Visa Against "Deviant Behavior"

Gretchen Gallen
WASHINGTON, D.C. – Following a similar announcement earlier this month by MasterCard International that its card services will not be used for illegal activities, Visa is following in it competitors footsteps and making credit card transactions for pornography sites even more difficult than before.

Visa made an announcement this week that it doesn't want to have its card services used on Internet sites selling child pornography or sites that feature other "depictions of sexually deviant behavior," like bestiality and rape.

According to ABC News, over the past year Visa has set up a system to identify child pornographers. That information is made readily available to the Federal Bureau of Investigations (FBI), or any other organization that is hunting down child pornographers.

Additionally, Visa has asked an estimated 7,000 financial institutions to register "high-risk merchants" who process adult content with Visa credit card services. According to ABC, if those institutions do not follow Visa's directive, they risk being cut off from card privileges entirely, which are nearly impossible to gain back once lost.

"The legitimate adult site industry is against child pornography," Joan Irvine, executive director for Adult Sites Against Child Pornography (ASACP), told XBiz. "The industry already complies with the current Visa and MasterCard regulations. ASACP supports the efforts of Visa, MasterCard, and NCMEC. We all want to see the illegal sites that try to harm the children and the reputation of the professionals in the industry stopped."

Visa claims to have played a hand in shutting down at least 400 websites allegedly involved in the trafficking of child pornography. The credit card behemoth started using a company called InteCap several years ago to track its financial transactions over the Internet. InteCap reportedly monitors upwards of 1 million web pages a day for illegal activities.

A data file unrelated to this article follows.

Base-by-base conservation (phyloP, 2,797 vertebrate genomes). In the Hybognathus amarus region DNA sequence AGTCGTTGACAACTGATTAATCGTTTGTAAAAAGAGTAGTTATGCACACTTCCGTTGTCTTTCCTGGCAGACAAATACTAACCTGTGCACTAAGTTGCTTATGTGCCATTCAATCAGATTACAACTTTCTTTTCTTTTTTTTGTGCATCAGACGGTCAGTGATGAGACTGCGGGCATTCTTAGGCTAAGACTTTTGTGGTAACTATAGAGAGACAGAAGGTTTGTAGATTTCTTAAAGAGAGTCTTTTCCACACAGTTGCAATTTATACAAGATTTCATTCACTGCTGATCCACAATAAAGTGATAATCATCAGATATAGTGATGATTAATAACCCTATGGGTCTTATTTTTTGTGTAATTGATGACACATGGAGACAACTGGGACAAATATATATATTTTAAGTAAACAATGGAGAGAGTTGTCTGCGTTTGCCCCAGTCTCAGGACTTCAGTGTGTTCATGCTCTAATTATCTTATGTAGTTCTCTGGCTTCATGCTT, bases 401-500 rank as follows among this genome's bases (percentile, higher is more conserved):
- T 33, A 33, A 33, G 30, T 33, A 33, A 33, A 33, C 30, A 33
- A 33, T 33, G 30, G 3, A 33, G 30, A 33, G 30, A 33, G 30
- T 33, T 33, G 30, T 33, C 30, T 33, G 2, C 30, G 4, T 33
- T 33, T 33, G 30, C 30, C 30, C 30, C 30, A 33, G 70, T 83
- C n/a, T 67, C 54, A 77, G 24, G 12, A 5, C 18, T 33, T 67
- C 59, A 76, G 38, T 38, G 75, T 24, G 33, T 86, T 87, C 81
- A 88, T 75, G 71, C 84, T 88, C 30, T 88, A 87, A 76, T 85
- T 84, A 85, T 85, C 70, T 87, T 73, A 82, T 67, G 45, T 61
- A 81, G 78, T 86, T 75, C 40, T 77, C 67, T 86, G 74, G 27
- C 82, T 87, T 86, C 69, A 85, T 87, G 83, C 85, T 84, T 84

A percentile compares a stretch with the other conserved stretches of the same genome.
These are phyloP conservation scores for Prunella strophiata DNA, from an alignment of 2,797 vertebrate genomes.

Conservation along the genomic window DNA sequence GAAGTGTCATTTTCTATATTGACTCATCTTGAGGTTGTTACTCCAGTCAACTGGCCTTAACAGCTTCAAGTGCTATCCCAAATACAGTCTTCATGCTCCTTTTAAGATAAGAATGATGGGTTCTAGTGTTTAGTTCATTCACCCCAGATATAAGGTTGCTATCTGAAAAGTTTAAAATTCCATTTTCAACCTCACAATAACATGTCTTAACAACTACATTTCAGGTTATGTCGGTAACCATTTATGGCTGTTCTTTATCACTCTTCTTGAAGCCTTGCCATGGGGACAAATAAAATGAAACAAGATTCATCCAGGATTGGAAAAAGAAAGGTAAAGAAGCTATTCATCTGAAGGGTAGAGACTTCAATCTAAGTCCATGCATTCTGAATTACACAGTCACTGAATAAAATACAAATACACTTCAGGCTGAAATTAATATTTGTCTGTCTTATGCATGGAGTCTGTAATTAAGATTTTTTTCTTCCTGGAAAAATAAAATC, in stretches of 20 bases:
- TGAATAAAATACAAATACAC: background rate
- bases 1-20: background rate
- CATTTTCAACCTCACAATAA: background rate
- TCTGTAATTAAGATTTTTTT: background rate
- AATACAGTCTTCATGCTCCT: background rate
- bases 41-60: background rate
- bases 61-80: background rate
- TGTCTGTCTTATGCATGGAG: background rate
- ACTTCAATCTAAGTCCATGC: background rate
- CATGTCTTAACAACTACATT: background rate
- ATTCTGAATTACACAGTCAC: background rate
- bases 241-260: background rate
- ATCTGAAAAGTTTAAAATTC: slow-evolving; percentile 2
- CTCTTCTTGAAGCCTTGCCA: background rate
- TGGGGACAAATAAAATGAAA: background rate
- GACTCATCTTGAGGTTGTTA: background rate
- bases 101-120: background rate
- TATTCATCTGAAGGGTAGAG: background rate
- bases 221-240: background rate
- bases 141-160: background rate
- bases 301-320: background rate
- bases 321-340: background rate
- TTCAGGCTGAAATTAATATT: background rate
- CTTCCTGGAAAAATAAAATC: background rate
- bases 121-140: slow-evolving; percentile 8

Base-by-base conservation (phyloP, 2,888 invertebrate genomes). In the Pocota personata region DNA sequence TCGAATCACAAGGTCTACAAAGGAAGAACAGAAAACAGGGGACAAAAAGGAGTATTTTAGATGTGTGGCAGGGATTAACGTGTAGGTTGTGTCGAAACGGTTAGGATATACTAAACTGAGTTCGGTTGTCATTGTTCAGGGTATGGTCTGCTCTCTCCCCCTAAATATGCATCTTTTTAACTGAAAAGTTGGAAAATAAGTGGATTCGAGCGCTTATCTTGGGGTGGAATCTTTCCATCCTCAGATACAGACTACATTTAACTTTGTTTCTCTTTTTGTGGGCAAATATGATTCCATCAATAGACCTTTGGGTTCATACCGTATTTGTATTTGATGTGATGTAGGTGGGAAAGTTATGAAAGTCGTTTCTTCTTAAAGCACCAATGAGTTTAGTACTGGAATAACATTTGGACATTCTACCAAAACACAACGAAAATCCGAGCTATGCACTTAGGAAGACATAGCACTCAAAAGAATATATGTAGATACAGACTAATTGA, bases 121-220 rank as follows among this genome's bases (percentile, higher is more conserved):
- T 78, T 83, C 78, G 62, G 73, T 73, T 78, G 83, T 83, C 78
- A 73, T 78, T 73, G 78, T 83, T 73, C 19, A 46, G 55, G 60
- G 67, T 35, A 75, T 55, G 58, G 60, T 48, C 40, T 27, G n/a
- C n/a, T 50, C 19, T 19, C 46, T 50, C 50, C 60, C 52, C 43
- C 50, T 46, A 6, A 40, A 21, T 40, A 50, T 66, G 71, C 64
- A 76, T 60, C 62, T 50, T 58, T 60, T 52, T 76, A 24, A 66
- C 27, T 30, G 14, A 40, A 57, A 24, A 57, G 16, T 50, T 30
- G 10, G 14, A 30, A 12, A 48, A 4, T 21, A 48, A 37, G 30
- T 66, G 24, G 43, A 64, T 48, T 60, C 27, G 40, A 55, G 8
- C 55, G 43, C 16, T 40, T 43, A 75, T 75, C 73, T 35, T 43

"This is a powerful new tool to assist law enforcement in these crimes, to eliminate a resource for individuals to use, download, and purchase pornography," Reuben Rodriguez, director of the exploited-child unit at the National Center for Missing and Exploited Children, told ABC News.

The clamp down on having its card services used for the purchase of child porn, or membership to sites that feature child porn, began several years ago, Visa says.

A bulletin published last week by MasterCard took a similar stand by pinpointing the porn industry, gaming, and prescription drug businesses as being high-risk industries that are most likely to conduct nefarious financial transactions.

According to MasterCard, the porn industry accounts for at least 50 percent of all online fraud and gaming accounts for only 5 percent.

"We're issuing the bulletin to remind our global membership that MasterCard does not tolerate illegal activities of any kind," the company stated. MasterCard also reminded users that at any given time, failure to comply with its stringent policy could lead to slew of penalties, which would include the termination of membership.

MasterCard claims that its recent warning to the porn industry and others is based on the increasing amount of Internet fraud and the use of MasterCard "for activities that may not be legal in all jurisdictions," the company said in a statement.

The credit card giant also warned the Internet community that it is working alongside federal and state law enforcement agencies including the Drug Enforcement Administration, the Food and Drug Administration, the U.S. Secret Service, the Department of Justice, and the Federal Bureau of Investigation to get a handle on Internet fraud, child pornography, and other illegal activities that its card services might be used for.

Representatives for Visa were not available at the time of this printing.

Since 1996, ASACP has provided a vehicle for self-regulation to the adult industry through its Hotline, Approved Member program, (http://www.asacp.org/membership.html) and Best Practices (http://www.asacp.org/bestpractices.html).